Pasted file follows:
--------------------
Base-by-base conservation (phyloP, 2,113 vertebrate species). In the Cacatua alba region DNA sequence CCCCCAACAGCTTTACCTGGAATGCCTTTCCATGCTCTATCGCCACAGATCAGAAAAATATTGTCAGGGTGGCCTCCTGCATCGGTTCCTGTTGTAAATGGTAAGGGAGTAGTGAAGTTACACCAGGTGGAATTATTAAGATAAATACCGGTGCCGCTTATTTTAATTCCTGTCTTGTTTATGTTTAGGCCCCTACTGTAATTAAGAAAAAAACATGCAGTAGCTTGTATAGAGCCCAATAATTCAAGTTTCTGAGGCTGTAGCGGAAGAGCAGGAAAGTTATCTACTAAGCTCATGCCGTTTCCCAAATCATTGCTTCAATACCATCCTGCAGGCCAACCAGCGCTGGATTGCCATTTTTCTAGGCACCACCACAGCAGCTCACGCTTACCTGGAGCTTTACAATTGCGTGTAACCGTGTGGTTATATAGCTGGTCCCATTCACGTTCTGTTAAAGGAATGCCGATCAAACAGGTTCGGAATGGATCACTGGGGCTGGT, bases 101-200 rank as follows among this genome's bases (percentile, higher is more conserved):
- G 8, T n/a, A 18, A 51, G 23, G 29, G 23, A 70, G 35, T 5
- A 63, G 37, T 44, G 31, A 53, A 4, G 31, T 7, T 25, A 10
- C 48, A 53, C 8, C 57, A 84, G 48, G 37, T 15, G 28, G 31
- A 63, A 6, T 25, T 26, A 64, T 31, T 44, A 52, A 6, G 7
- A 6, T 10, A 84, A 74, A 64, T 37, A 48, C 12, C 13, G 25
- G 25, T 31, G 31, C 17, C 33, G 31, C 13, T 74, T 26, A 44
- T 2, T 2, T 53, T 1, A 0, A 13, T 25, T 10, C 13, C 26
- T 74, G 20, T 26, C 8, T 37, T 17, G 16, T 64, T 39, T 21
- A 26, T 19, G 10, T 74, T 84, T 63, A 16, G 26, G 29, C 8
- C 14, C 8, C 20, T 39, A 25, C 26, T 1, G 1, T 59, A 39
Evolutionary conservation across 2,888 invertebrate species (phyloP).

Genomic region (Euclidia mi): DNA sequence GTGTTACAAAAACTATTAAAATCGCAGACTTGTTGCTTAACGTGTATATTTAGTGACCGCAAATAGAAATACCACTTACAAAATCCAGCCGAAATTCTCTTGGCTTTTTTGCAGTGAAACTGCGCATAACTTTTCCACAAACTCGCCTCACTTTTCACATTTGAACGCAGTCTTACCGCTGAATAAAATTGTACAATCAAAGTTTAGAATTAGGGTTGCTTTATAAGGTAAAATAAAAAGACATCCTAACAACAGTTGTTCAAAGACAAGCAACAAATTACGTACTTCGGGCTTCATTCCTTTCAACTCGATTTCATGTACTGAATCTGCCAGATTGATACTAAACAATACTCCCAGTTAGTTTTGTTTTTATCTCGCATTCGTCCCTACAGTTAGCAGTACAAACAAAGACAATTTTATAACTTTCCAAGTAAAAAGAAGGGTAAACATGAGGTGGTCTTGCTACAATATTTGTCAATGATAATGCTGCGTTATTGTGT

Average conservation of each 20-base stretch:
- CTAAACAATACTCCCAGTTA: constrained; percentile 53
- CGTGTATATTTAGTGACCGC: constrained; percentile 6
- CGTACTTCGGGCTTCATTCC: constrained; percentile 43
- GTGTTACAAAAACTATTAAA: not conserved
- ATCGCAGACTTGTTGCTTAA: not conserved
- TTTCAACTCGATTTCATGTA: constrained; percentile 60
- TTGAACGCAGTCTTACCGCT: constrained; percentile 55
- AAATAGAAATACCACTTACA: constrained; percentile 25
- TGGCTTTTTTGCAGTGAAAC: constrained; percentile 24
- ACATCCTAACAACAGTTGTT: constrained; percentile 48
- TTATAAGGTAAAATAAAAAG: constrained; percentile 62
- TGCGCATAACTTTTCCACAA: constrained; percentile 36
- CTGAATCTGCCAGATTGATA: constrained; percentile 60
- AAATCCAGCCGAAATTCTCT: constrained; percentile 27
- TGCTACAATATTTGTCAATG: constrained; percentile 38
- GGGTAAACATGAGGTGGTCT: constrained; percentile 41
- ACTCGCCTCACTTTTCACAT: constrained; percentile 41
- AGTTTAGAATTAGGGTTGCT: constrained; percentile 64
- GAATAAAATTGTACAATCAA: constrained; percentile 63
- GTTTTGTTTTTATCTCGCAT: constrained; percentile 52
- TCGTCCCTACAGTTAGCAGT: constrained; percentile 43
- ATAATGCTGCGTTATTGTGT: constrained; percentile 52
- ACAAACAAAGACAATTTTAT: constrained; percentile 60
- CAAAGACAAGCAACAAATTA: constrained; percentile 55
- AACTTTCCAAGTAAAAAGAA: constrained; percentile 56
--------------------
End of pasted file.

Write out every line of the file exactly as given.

Base-by-base conservation (phyloP, 2,113 vertebrate species). In the Cacatua alba region DNA sequence CCCCCAACAGCTTTACCTGGAATGCCTTTCCATGCTCTATCGCCACAGATCAGAAAAATATTGTCAGGGTGGCCTCCTGCATCGGTTCCTGTTGTAAATGGTAAGGGAGTAGTGAAGTTACACCAGGTGGAATTATTAAGATAAATACCGGTGCCGCTTATTTTAATTCCTGTCTTGTTTATGTTTAGGCCCCTACTGTAATTAAGAAAAAAACATGCAGTAGCTTGTATAGAGCCCAATAATTCAAGTTTCTGAGGCTGTAGCGGAAGAGCAGGAAAGTTATCTACTAAGCTCATGCCGTTTCCCAAATCATTGCTTCAATACCATCCTGCAGGCCAACCAGCGCTGGATTGCCATTTTTCTAGGCACCACCACAGCAGCTCACGCTTACCTGGAGCTTTACAATTGCGTGTAACCGTGTGGTTATATAGCTGGTCCCATTCACGTTCTGTTAAAGGAATGCCGATCAAACAGGTTCGGAATGGATCACTGGGGCTGGT, bases 101-200 rank as follows among this genome's bases (percentile, higher is more conserved):
- G 8, T n/a, A 18, A 51, G 23, G 29, G 23, A 70, G 35, T 5
- A 63, G 37, T 44, G 31, A 53, A 4, G 31, T 7, T 25, A 10
- C 48, A 53, C 8, C 57, A 84, G 48, G 37, T 15, G 28, G 31
- A 63, A 6, T 25, T 26, A 64, T 31, T 44, A 52, A 6, G 7
- A 6, T 10, A 84, A 74, A 64, T 37, A 48, C 12, C 13, G 25
- G 25, T 31, G 31, C 17, C 33, G 31, C 13, T 74, T 26, A 44
- T 2, T 2, T 53, T 1, A 0, A 13, T 25, T 10, C 13, C 26
- T 74, G 20, T 26, C 8, T 37, T 17, G 16, T 64, T 39, T 21
- A 26, T 19, G 10, T 74, T 84, T 63, A 16, G 26, G 29, C 8
- C 14, C 8, C 20, T 39, A 25, C 26, T 1, G 1, T 59, A 39
Evolutionary conservation across 2,888 invertebrate species (phyloP).

Genomic region (Euclidia mi): DNA sequence GTGTTACAAAAACTATTAAAATCGCAGACTTGTTGCTTAACGTGTATATTTAGTGACCGCAAATAGAAATACCACTTACAAAATCCAGCCGAAATTCTCTTGGCTTTTTTGCAGTGAAACTGCGCATAACTTTTCCACAAACTCGCCTCACTTTTCACATTTGAACGCAGTCTTACCGCTGAATAAAATTGTACAATCAAAGTTTAGAATTAGGGTTGCTTTATAAGGTAAAATAAAAAGACATCCTAACAACAGTTGTTCAAAGACAAGCAACAAATTACGTACTTCGGGCTTCATTCCTTTCAACTCGATTTCATGTACTGAATCTGCCAGATTGATACTAAACAATACTCCCAGTTAGTTTTGTTTTTATCTCGCATTCGTCCCTACAGTTAGCAGTACAAACAAAGACAATTTTATAACTTTCCAAGTAAAAAGAAGGGTAAACATGAGGTGGTCTTGCTACAATATTTGTCAATGATAATGCTGCGTTATTGTGT

Average conservation of each 20-base stretch:
- CTAAACAATACTCCCAGTTA: constrained; percentile 53
- CGTGTATATTTAGTGACCGC: constrained; percentile 6
- CGTACTTCGGGCTTCATTCC: constrained; percentile 43
- GTGTTACAAAAACTATTAAA: not conserved
- ATCGCAGACTTGTTGCTTAA: not conserved
- TTTCAACTCGATTTCATGTA: constrained; percentile 60
- TTGAACGCAGTCTTACCGCT: constrained; percentile 55
- AAATAGAAATACCACTTACA: constrained; percentile 25
- TGGCTTTTTTGCAGTGAAAC: constrained; percentile 24
- ACATCCTAACAACAGTTGTT: constrained; percentile 48
- TTATAAGGTAAAATAAAAAG: constrained; percentile 62
- TGCGCATAACTTTTCCACAA: constrained; percentile 36
- CTGAATCTGCCAGATTGATA: constrained; percentile 60
- AAATCCAGCCGAAATTCTCT: constrained; percentile 27
- TGCTACAATATTTGTCAATG: constrained; percentile 38
- GGGTAAACATGAGGTGGTCT: constrained; percentile 41
- ACTCGCCTCACTTTTCACAT: constrained; percentile 41
- AGTTTAGAATTAGGGTTGCT: constrained; percentile 64
- GAATAAAATTGTACAATCAA: constrained; percentile 63
- GTTTTGTTTTTATCTCGCAT: constrained; percentile 52
- TCGTCCCTACAGTTAGCAGT: constrained; percentile 43
- ATAATGCTGCGTTATTGTGT: constrained; percentile 52
- ACAAACAAAGACAATTTTAT: constrained; percentile 60
- CAAAGACAAGCAACAAATTA: constrained; percentile 55
- AACTTTCCAAGTAAAAAGAA: constrained; percentile 56